Published by Pantheon
Publication date: February 23rd 2016
Genres: Fiction, Mystery, Science Fiction, Suspense
Author Dexter Palmer eases the reader into his new novel Version Control with an unspecified time in the future where we have cool things like cars that drive themselves so that even if your commute is an hour long you can either get work done or sleep. What’s not to love about that? Clothes shopping is hassle-free because sensors scan your body as you walk into a store and once you tell the sales advisor what kind of clothes you need you’re presented with options that you can simply select and purchase—no trying on, no fit problems, no bad dressing room lighting. Beyond that we know that Rebecca Wright feels like something is “off” in the world, but she drinks chardonnay with her morning scrambled eggs. Her husband, Philip, doesn’t understand what’s she’s talking about, but he’s a physicist and he’s got bigger things on his mind. Namely, the causality violation detector he and his team are trying to create. For those of us without a science degree it could be called a time machine, but don’t say that in front of Philip (he hates that term).
Palmer frontloads Version Control with a lot of data, including the fact that the Wright’s have suffered a family tragedy. He also creates a large, eclectic cast whose purpose is unclear and includes Rebecca’s friend Kate, two security guards at the lab, and Rebecca’s father, a Unitarian minister with a sly sense of humor who loves to engage Philip in God vs. science debates. He is one of the novel’s high points. That Philip’s research has gone on for years with no success is a salient point in the novel, but it takes until page 286 for the plot to make its first twist—a not inconsequential time commitment. After that, the pace is uneven with so many pages spent on Philip and Rebecca’s backstories that it’s hard to stay engaged. Also, pages of physics material mean a dedicated interest in the science is warranted.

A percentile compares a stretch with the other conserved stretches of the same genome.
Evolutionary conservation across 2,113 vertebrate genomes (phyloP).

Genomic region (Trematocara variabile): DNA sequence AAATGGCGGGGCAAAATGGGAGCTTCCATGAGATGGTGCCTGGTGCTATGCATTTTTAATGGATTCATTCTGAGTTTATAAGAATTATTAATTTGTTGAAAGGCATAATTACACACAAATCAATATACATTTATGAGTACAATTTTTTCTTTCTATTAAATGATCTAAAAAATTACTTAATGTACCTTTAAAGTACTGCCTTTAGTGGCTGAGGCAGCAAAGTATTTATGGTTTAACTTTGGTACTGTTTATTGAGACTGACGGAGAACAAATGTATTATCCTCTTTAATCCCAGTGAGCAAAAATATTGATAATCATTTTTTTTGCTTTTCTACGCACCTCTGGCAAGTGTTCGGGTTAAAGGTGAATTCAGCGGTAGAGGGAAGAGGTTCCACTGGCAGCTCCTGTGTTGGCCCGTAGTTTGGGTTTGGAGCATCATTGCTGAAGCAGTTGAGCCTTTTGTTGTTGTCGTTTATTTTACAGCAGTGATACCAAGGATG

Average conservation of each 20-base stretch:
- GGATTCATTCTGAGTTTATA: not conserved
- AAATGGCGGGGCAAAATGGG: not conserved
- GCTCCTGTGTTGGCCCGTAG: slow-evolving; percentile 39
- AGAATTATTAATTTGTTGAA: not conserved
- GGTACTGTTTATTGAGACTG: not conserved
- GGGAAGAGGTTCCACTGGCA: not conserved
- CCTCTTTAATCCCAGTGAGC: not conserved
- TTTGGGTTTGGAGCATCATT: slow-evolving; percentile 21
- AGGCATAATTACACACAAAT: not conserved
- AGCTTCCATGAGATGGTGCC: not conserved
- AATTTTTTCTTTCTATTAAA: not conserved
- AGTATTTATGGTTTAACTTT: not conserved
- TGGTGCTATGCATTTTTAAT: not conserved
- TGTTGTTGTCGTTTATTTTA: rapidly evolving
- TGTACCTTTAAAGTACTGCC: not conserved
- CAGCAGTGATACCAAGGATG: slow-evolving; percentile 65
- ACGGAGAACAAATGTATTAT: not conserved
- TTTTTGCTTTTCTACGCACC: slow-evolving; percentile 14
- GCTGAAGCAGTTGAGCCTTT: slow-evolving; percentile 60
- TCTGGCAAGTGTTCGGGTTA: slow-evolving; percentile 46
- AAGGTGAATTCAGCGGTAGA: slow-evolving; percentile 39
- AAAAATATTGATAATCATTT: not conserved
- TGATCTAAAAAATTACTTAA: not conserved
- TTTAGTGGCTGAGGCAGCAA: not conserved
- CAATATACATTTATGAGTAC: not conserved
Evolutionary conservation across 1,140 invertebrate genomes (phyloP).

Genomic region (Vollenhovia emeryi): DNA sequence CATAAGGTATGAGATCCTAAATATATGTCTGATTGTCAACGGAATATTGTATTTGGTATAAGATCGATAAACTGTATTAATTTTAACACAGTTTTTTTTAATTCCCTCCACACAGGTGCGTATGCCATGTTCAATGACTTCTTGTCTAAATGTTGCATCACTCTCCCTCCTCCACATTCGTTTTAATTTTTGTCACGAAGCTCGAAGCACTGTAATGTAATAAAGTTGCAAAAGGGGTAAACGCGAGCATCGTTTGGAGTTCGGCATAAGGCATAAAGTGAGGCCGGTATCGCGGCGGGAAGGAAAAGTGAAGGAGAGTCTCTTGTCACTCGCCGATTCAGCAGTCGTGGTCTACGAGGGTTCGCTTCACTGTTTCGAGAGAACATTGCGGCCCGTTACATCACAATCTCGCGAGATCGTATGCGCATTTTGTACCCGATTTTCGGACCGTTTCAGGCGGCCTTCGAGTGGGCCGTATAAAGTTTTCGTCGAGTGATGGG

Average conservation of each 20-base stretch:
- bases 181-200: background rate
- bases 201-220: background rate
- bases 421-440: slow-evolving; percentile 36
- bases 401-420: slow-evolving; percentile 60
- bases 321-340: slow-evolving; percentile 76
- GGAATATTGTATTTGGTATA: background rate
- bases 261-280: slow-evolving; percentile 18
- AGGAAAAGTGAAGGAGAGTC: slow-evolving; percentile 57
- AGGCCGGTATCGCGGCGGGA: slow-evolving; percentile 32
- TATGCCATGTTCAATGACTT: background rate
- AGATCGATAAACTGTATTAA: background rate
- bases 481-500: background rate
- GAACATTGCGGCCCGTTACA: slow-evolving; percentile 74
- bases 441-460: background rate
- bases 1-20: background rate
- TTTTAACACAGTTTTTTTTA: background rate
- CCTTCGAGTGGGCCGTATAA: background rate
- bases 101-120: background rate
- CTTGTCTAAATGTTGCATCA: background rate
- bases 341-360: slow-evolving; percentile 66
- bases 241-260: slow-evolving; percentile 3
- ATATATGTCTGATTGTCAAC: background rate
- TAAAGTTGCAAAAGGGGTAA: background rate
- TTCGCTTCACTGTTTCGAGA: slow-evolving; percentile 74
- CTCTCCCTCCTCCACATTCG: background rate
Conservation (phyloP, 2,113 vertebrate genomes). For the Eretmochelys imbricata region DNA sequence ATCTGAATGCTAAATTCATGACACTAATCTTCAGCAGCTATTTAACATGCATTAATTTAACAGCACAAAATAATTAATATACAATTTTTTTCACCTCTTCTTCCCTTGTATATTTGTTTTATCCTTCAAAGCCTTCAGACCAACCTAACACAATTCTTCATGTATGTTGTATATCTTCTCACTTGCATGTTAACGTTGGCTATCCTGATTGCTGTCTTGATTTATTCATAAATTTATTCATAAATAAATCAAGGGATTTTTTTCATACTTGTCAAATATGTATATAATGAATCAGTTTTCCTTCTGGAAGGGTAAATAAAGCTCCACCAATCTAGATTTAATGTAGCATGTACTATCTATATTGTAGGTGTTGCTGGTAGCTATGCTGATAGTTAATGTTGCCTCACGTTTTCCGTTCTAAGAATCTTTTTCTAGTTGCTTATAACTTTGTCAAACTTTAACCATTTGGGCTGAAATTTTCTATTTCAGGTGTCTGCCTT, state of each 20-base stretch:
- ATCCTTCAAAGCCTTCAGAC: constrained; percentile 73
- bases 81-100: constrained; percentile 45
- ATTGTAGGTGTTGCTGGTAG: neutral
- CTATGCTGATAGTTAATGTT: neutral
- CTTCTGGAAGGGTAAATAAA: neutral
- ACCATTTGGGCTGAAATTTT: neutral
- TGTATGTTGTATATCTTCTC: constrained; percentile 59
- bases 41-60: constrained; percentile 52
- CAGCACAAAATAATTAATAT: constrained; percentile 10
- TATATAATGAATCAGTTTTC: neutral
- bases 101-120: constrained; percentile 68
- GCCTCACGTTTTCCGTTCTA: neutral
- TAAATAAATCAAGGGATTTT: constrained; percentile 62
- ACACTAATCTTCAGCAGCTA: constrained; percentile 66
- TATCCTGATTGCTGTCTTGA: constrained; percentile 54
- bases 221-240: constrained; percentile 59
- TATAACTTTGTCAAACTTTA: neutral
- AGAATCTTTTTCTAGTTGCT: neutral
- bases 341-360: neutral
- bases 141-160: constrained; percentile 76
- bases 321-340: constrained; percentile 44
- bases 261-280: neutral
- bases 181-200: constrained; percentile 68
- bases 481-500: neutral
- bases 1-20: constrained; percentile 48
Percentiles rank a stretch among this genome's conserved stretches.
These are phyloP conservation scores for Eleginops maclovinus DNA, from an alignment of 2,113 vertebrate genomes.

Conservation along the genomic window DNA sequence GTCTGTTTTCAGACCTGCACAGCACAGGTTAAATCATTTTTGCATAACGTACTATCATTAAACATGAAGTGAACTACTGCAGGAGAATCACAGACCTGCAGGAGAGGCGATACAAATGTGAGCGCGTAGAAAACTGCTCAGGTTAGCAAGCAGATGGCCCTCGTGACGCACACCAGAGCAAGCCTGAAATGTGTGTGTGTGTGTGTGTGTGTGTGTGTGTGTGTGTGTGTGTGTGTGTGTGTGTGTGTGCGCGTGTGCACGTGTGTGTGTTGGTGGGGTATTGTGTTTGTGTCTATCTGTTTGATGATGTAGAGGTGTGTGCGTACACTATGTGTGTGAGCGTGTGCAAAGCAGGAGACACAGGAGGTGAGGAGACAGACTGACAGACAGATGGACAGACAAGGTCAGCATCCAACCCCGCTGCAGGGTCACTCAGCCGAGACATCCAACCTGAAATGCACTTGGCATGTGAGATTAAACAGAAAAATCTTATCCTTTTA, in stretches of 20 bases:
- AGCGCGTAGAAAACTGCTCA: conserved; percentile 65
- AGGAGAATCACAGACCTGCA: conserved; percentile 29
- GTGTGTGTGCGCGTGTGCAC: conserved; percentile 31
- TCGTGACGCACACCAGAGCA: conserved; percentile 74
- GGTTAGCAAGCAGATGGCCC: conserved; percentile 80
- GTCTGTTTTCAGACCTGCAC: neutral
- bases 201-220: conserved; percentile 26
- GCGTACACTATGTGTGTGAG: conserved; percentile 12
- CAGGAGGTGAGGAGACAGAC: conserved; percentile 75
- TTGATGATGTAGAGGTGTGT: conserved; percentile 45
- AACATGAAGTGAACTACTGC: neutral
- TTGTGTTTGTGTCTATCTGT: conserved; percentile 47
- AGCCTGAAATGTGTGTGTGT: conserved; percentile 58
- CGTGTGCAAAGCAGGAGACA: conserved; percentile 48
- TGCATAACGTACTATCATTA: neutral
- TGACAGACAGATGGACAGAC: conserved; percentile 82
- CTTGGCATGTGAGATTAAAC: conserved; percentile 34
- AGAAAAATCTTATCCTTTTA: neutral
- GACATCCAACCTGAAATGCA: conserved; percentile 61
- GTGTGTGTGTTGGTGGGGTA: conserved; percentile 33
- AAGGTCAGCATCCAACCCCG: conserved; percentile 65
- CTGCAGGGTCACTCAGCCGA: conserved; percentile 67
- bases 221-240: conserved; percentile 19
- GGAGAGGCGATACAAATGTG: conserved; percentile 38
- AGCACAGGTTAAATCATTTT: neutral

And yet, Palmer’s social commentary on this future world is marvelous. Rebecca works for an online dating company that has been compiling the data of subscribers for years—to the point that they can clearly identify the groups most likely to fail at a match and how to keep them on the hook. Namely by using technology to prey on their hopes of meeting a dream partner so that they continue to pay larger and larger fees in hopes of meeting this person. The cynicism about corporate America is not unfounded and gives even the most casual internet user reason to think about the copious amounts of self-data we dump into our smart phones, iPads, tablets. In the same way Version Control seduces with the idea of technology that takes decisions out of our hands and makes life easier. Right up until that software fails and only a human reaction can avert disaster. All of that, plus the way Palmer toys with the weighty issues around time travel (beyond the initial ‘wouldn’t that be cool, I’d never have gotten that perm’ desire) and it’s a lot to absorb. Each tangent makes for suspenseful reading (don’t get me started on my favorite—the theory of “multiverse”) but when combined leaves Version Control with the all too real problem of feature creep.
If Big Tobacco’s cunning had once involved dosing brands of cigarettes with particular chemical cocktails so that you’d quickly come to prefer them above all others, and Big Pharma’s talent was convincing people that what they thought were minor inconveniences or unfortunate quirks of character were in fact problems that required medication, then Big Data’s gift, the way it kept itself growing stronger, was in its ability to persuade the majority of people that the unique collection of physical and personality characteristics that they naively referred to as the “self” was in fact made up of a complex matrix of statistical values, too complicated for humans to process but not so hard for computers to comprehend.